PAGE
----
EV 1482 – Big Dave's Crossword Blog
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EV 1482

Enigmatic Variations 1482

‘Map’ by Gaston – A setter’s blog

Setter’s Blog

Five jumps of the Grand National course are shaded green; three further elements TAPE, POST and ELBOW are depicted in rectangles and RED RUM is shaded brown.


Make a mess of mounting favourite (6, 2 words)

My first attempts at designing an EV around the Grand National were frustrating to say the least. Firstly, in common with many people, I suspect, I had not taken in that BECHER’S (brook) was spelt with a single ‘e’ … so back to the drawing board.

Several scrunched up pieces of paper later, I thought I had it ready to send to Steve, only to be told by my son that I had spelt FOINAVON wrong – I had put an ‘e’ instead of the second ‘o’.

Every cloud etc, though, as my next attempt magically produced a bottom left of the grid with a six-letter gap including the ‘e’ from VALENTINES. It wasn’t too hard to engineer the horse above ‘jumping’ the fence to complete the picture.

I remember watching the FOINAVON race in 1967 very well. My mother, an avid and surprisingly successful punter who dealt in shillings rather than pounds, had the telephone number of the local bookmaker. Being Grand National day his line was naturally very busy, so my father was dispatched to drive to the bookie. However his single ten shilling note was not enough to cover all the family’s several one shilling each way bets, and he had to select one of my mother’s to miss out in order for each member of the family to have one selection running. Knowing absolutely nothing about horse racing, he asked another customer which horse he should deselect, and was told: ‘Foinavon has no chance.’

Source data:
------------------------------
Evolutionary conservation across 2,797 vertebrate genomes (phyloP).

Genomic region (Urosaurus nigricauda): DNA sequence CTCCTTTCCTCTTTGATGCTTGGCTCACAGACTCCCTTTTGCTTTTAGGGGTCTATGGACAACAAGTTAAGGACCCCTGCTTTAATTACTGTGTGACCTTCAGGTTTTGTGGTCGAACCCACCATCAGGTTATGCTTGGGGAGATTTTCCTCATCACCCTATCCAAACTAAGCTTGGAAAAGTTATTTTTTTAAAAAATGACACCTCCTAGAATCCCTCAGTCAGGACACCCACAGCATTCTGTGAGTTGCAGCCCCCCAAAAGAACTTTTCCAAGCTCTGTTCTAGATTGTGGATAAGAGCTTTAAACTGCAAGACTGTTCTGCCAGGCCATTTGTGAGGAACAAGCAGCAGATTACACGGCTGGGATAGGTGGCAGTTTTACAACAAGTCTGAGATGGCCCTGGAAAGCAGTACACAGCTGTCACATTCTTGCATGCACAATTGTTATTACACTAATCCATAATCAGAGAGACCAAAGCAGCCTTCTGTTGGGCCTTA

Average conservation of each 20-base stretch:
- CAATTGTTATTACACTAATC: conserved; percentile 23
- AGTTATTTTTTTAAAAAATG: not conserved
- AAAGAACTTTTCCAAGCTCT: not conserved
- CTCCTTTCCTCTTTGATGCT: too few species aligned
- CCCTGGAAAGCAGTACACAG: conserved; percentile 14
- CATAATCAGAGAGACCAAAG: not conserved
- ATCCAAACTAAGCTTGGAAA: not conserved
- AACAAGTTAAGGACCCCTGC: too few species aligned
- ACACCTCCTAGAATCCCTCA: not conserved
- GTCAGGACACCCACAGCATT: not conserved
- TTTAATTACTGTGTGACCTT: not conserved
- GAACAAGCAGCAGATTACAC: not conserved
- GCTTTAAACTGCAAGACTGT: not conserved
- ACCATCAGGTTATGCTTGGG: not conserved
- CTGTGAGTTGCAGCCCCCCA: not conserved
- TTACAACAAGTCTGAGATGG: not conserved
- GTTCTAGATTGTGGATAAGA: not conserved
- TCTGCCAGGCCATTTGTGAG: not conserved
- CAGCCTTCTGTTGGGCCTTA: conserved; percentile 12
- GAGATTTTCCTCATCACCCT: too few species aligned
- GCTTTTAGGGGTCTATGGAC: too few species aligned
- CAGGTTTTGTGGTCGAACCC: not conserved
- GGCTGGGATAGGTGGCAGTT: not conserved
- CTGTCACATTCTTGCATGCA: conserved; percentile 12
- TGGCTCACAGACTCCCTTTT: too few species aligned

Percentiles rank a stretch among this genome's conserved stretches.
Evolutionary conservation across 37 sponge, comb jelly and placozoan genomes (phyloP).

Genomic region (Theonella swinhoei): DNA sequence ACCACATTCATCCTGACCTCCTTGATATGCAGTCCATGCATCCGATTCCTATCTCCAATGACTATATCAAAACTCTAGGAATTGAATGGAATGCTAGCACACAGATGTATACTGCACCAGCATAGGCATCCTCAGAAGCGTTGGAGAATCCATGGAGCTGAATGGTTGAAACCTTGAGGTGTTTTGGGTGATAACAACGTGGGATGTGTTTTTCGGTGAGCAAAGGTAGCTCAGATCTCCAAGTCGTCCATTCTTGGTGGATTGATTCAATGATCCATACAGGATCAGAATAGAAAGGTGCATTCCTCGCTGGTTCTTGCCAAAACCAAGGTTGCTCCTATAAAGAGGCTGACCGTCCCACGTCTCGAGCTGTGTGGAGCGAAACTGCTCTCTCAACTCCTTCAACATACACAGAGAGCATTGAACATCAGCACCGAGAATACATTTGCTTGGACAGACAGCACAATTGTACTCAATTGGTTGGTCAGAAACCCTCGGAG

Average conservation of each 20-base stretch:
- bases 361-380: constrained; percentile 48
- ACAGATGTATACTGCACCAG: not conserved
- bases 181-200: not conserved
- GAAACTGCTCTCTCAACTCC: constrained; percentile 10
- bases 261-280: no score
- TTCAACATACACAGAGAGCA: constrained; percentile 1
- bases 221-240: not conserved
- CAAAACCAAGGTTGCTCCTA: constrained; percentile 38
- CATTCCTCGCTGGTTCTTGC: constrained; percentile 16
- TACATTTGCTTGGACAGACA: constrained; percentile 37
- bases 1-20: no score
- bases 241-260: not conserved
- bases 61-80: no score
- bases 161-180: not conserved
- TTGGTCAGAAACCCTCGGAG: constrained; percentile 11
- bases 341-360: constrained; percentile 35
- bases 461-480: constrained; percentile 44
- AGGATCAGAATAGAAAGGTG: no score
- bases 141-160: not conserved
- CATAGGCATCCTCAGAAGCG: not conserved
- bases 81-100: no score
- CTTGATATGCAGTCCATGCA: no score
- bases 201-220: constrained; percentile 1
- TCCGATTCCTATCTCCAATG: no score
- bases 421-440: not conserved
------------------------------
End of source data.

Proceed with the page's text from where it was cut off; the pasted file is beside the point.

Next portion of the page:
He hadn’t, of course, but we all know what happened……Youtube videos with Peter O’Sullivan’s commentary are well worth a watch.

A full review of this puzzle can be seen over on fifteensquared.

3 comments on “EV 1482

  1. Thank you, Gaston. Impressive to fit a map into so few squares! ‘Beeechers’ and ‘Red Rum’ were the only themed words I’d heard of, but those — plus the Numpties’ hints — were enough to find them all.

    The clues I ticked included 29d’s toast, 47a’s cheese, and 45a’s divine drink — possibly that just means I liked clues with food and drink in them! So I’ll go for 34a’s laughter as my favourite.

    For future reference, which two answers count as abbreviations? The completed grid seems to have shortened versions of ‘dual in-line memory module’, ‘Edinburgh’, and ‘long-playing’.

  2. Smylers – Chambers lists some “words” as “shortened forms” and others as “abbreviations”. In my experience a few of what you might think are the former turn out to be the latter, and vice versa.
    Gaston – a very enjoyable puzzle. I’m glad to see that I’m not the only one who occasionally blunders with the likes of Beecher’s. I hope you’re more philosophical than I am when that sort of thing is exposed!

  3. Wikipedia claims the Grand National is “an event that is prominent in British culture.” That certainly appears to be the case based on people’s response to this puzzle.

    Now that I’ve read up on this strange horse race, and looked at some maps, I can finally appreciate the ingenuity of this grid. Nice work as always, Gaston.

    Hopefully nobody actually looks at the solution I submitted. Both MURDER and SLAY were written in reverse, so I highlighted those. From there, I just highlighted words that jumped out at me — VALENTINES, CHAIR, and ELBOW made the cut, but so did words like ITCH and PEE. Oh well.

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